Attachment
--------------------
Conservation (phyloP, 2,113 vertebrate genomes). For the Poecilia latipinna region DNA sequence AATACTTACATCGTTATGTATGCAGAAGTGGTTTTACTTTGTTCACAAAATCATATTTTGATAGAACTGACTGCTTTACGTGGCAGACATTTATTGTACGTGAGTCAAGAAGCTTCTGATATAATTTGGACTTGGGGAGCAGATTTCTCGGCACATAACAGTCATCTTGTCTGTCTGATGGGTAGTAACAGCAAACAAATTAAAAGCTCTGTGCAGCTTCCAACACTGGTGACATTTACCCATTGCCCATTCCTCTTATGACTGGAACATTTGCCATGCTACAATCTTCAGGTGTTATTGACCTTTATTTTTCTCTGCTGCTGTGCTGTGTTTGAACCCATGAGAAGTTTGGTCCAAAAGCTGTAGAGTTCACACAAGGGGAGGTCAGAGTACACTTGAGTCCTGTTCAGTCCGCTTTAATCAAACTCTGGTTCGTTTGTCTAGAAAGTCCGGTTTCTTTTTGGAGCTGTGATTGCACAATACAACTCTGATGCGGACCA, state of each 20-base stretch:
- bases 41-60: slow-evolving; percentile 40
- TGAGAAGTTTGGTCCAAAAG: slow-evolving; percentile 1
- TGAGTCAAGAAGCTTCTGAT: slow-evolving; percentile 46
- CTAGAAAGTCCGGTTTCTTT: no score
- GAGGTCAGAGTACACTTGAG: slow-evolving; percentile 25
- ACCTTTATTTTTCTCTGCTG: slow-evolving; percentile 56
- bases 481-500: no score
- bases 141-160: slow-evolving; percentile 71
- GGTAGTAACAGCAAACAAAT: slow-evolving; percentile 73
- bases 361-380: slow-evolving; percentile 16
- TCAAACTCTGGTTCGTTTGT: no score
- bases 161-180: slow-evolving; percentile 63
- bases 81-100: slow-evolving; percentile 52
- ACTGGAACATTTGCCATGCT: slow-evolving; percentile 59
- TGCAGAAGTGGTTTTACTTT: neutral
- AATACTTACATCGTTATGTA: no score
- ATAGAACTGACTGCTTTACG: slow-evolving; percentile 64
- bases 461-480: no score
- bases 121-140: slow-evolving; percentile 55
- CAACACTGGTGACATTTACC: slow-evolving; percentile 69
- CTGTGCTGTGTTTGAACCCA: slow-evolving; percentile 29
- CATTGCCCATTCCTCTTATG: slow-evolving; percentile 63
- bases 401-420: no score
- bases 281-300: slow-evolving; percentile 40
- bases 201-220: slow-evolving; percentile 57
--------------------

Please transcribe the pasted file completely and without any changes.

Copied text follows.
Conservation (phyloP, 2,113 vertebrate genomes). For the Poecilia latipinna region DNA sequence AATACTTACATCGTTATGTATGCAGAAGTGGTTTTACTTTGTTCACAAAATCATATTTTGATAGAACTGACTGCTTTACGTGGCAGACATTTATTGTACGTGAGTCAAGAAGCTTCTGATATAATTTGGACTTGGGGAGCAGATTTCTCGGCACATAACAGTCATCTTGTCTGTCTGATGGGTAGTAACAGCAAACAAATTAAAAGCTCTGTGCAGCTTCCAACACTGGTGACATTTACCCATTGCCCATTCCTCTTATGACTGGAACATTTGCCATGCTACAATCTTCAGGTGTTATTGACCTTTATTTTTCTCTGCTGCTGTGCTGTGTTTGAACCCATGAGAAGTTTGGTCCAAAAGCTGTAGAGTTCACACAAGGGGAGGTCAGAGTACACTTGAGTCCTGTTCAGTCCGCTTTAATCAAACTCTGGTTCGTTTGTCTAGAAAGTCCGGTTTCTTTTTGGAGCTGTGATTGCACAATACAACTCTGATGCGGACCA, state of each 20-base stretch:
- bases 41-60: slow-evolving; percentile 40
- TGAGAAGTTTGGTCCAAAAG: slow-evolving; percentile 1
- TGAGTCAAGAAGCTTCTGAT: slow-evolving; percentile 46
- CTAGAAAGTCCGGTTTCTTT: no score
- GAGGTCAGAGTACACTTGAG: slow-evolving; percentile 25
- ACCTTTATTTTTCTCTGCTG: slow-evolving; percentile 56
- bases 481-500: no score
- bases 141-160: slow-evolving; percentile 71
- GGTAGTAACAGCAAACAAAT: slow-evolving; percentile 73
- bases 361-380: slow-evolving; percentile 16
- TCAAACTCTGGTTCGTTTGT: no score
- bases 161-180: slow-evolving; percentile 63
- bases 81-100: slow-evolving; percentile 52
- ACTGGAACATTTGCCATGCT: slow-evolving; percentile 59
- TGCAGAAGTGGTTTTACTTT: neutral
- AATACTTACATCGTTATGTA: no score
- ATAGAACTGACTGCTTTACG: slow-evolving; percentile 64
- bases 461-480: no score
- bases 121-140: slow-evolving; percentile 55
- CAACACTGGTGACATTTACC: slow-evolving; percentile 69
- CTGTGCTGTGTTTGAACCCA: slow-evolving; percentile 29
- CATTGCCCATTCCTCTTATG: slow-evolving; percentile 63
- bases 401-420: no score
- bases 281-300: slow-evolving; percentile 40
- bases 201-220: slow-evolving; percentile 57